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Wednesday, July 28, 2021

Featured Artist: Bryce Vinokurov

UC Davis art lecturer to be featured at Alex Bult gallery

 

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UC Davis art lecturer Bryce Vinokurov will be presenting his most recent work “Tel Aviv: Urban Landscapes” at the Alex Bult Gallery in Sacramento. A preview will be held on Oct. 9 from 6 to 9 p.m., and an open reception will be held on Oct. 11 from 6 to 9 p.m. The show will run from Oct. 9 to Nov. 1.

The gallery, which features 55 art pieces inspired by various buildings throughout Tel Aviv, Israel, is influenced by Vinokurov’s recent four-month stay in Tel Aviv during the spring. According to the artist, the gallery will not include paintings of specific sites from Tel Aviv, but rather collages of buildings and landscapes that Vinokurov witnessed during his time there.

Vinokurov pointed out that it was the grittiness of Tel Aviv that attracted him to the city. He also noted that there was a combination of first and third-world aspects in the city that led to his decision to use Tel Aviv as the inspiration for his next art exhibit.

“So you’re walking through Tel Aviv and there’s this beautiful bow house building and it’s really fancy, and then [right next to the house] you’ll have a guy in a cart with a horse selling watermelons. It’s cool,” Vinokurov said.

Additionally, due to the abundance of bow houses, which are pristine-looking buildings with curved fronts, Vinokurov chose a very monochromatic palette for this show, which is a departure from his usually colorful work.

“It’s also called the white city because of all these bow house buildings,” Vinokurov said. “There’s a lot of greys and blues and whites.”

Jeff King, a former graduate student of Vinokurov, previewed Vinokurov’s upcoming show. King compared the aesthetic of Vinokurov’s exhibit to that of other current prominent painters.

“Many seem to quietly verge on abstraction and subtly reference more recent painters like Richard Diebenkorn and Marlene Dumas,” King said. “It’s an intriguing body of work that I’m eager to spend more time with.”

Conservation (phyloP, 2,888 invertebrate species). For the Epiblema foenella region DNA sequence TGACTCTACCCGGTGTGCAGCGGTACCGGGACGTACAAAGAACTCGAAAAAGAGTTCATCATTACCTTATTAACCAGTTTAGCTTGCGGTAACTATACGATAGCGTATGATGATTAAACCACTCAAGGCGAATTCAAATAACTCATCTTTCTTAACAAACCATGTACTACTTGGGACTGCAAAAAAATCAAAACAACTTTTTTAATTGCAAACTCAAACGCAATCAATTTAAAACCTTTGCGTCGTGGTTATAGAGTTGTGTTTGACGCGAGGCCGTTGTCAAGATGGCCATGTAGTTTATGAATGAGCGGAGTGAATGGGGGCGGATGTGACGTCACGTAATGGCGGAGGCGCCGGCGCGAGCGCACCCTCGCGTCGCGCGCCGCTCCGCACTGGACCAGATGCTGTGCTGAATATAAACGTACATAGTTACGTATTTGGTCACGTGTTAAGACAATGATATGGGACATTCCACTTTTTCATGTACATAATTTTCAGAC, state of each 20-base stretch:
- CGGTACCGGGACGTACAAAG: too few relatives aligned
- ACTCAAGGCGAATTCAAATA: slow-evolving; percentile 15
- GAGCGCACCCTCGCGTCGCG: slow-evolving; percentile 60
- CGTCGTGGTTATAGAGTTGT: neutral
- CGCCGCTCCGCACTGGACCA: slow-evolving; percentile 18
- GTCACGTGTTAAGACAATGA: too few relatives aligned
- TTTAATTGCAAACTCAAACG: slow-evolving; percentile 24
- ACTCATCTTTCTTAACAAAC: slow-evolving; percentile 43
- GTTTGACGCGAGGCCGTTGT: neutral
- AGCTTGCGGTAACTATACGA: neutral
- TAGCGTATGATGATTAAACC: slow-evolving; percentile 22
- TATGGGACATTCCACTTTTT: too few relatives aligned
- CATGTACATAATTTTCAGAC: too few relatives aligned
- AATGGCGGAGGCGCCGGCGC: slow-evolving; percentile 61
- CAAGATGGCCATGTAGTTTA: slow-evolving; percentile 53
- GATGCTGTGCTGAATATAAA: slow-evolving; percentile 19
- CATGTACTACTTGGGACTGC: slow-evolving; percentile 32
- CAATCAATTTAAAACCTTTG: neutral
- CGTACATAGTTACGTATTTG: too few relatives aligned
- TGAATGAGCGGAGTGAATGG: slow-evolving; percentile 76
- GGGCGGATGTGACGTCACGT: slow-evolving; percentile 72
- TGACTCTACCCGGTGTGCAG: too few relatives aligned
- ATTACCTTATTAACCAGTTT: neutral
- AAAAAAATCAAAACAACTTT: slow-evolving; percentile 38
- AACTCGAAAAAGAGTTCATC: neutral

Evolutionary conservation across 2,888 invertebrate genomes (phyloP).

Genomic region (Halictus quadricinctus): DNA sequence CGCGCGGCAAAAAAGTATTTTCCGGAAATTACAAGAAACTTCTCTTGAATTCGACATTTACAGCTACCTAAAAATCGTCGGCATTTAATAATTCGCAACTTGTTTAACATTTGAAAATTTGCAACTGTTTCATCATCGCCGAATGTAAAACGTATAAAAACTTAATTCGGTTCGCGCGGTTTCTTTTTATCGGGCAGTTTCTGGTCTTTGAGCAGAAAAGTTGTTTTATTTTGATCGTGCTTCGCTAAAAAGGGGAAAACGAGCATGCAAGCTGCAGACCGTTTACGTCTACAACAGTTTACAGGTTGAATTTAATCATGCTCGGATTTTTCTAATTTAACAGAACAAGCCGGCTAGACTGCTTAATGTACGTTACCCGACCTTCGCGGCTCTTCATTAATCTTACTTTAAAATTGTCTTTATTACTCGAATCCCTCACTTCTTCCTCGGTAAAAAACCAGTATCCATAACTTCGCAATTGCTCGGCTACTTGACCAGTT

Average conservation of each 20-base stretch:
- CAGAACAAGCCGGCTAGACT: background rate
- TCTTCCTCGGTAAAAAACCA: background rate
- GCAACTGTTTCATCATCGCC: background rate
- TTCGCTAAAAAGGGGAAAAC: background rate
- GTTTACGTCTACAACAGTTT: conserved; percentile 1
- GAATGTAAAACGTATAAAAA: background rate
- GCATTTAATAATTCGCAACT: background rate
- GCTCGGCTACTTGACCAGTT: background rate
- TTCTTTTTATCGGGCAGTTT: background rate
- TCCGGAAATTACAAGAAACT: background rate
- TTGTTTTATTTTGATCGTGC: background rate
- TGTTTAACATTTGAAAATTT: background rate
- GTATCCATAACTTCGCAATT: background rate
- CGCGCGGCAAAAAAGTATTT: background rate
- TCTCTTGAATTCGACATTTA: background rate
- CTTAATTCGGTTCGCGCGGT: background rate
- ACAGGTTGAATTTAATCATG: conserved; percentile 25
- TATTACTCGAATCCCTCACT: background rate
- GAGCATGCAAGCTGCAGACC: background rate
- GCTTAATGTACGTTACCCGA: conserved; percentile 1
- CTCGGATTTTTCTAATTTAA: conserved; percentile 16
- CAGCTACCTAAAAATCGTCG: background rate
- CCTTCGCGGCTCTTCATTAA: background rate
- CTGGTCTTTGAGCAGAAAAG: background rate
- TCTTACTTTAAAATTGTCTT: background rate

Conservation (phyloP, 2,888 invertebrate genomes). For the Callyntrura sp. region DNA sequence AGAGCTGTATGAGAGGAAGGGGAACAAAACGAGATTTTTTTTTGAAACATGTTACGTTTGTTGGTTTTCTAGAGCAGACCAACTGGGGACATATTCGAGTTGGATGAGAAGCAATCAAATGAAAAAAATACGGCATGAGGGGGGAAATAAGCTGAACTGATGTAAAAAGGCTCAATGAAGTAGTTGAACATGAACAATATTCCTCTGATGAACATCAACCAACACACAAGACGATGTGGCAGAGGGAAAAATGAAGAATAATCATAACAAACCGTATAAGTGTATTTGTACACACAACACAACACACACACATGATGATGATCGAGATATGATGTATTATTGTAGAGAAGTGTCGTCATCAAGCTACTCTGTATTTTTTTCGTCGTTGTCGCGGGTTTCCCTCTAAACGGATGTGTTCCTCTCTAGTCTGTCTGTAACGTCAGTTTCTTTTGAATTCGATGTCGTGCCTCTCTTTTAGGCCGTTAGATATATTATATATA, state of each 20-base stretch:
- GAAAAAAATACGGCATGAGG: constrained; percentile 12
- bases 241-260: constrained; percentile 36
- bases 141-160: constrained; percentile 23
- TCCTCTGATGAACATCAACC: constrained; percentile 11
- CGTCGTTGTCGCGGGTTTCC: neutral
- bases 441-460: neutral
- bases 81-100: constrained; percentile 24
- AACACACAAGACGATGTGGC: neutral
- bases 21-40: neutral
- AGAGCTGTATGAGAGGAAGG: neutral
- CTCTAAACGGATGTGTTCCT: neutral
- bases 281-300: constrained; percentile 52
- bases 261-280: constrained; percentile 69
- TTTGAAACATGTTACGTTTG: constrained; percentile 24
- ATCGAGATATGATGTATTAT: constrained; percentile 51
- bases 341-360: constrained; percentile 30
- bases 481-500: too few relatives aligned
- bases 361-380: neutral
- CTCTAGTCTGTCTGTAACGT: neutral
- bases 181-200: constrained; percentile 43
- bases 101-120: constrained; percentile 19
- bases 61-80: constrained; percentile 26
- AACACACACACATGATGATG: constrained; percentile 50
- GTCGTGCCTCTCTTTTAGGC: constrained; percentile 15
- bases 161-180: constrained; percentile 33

Vinokurov has been visiting Tel Aviv on and off for over 20 years. While he had wanted to produce art on the city since he was young, it wasn’t until recently that Vinokurov noted that he has matured enough to capture the essence of Tel Aviv in a way that satisfies him.

“The city is not Paris, and it’s not traditionally beautiful, so I think for years I’ve not been able to make it somehow into a body of work,” Vinokurov said. “Now I think I’ve kind of embraced the grittiness of it.”

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For those who have visited Tel Aviv, Vinokurov said that he hopes his exhibit will bring a nostalgic feeling for the city. Vinokurov hopes visitors of his exhibit that have not been to Tel Aviv will be able to visually experience the city as he has.

“Whether it be ‘Oh, I want to go there’ or ‘That’s a little rough around the edges’ or whatever they want to say about it, I want them to have a view of Tel Aviv through my eyes,” Vinokurov said.

Vinokurov said that he was always interested in art as a child, though he notes that it wasn’t until his time in college that he realized art was something he wanted to pursue. While he is an artist first, Vinokurov also explains his love for teaching, which he describes as a symbiotic relationship with his students.

“What’s amazing is people are always like, ‘Do you get bored?’ My answer is ‘no’ because every class is different, every student is different,” Vinokurov said. “You’ll find somehow a student uses a combination of paint that I never knew you could. I learn just as much from them as they learn from me.”

Brodie Hegg, a former undergraduate student of Vinokurov, detailed his experience in Vinokurov’s printmaking class that led to his appreciation of art.

“Bryce was always helpful and never seemed fazed by our constant mistakes. He just calmly helped us figure out how to make our work better,” Hegg said. “I would not have had the same appreciation had I not taken Bryce’s courses.”

In response to young artists looking to pursue a career in art, Vinokurov advises students to practice copiously, look everywhere for inspiration and not give up.

“I think the advice for a young painter is to stick with it,” Vinokurov said. “There are going to be times when you feel that you’re not good. There are going to be times when you feel that you’re great. Just keep producing tons of work and you’re going to get through.”

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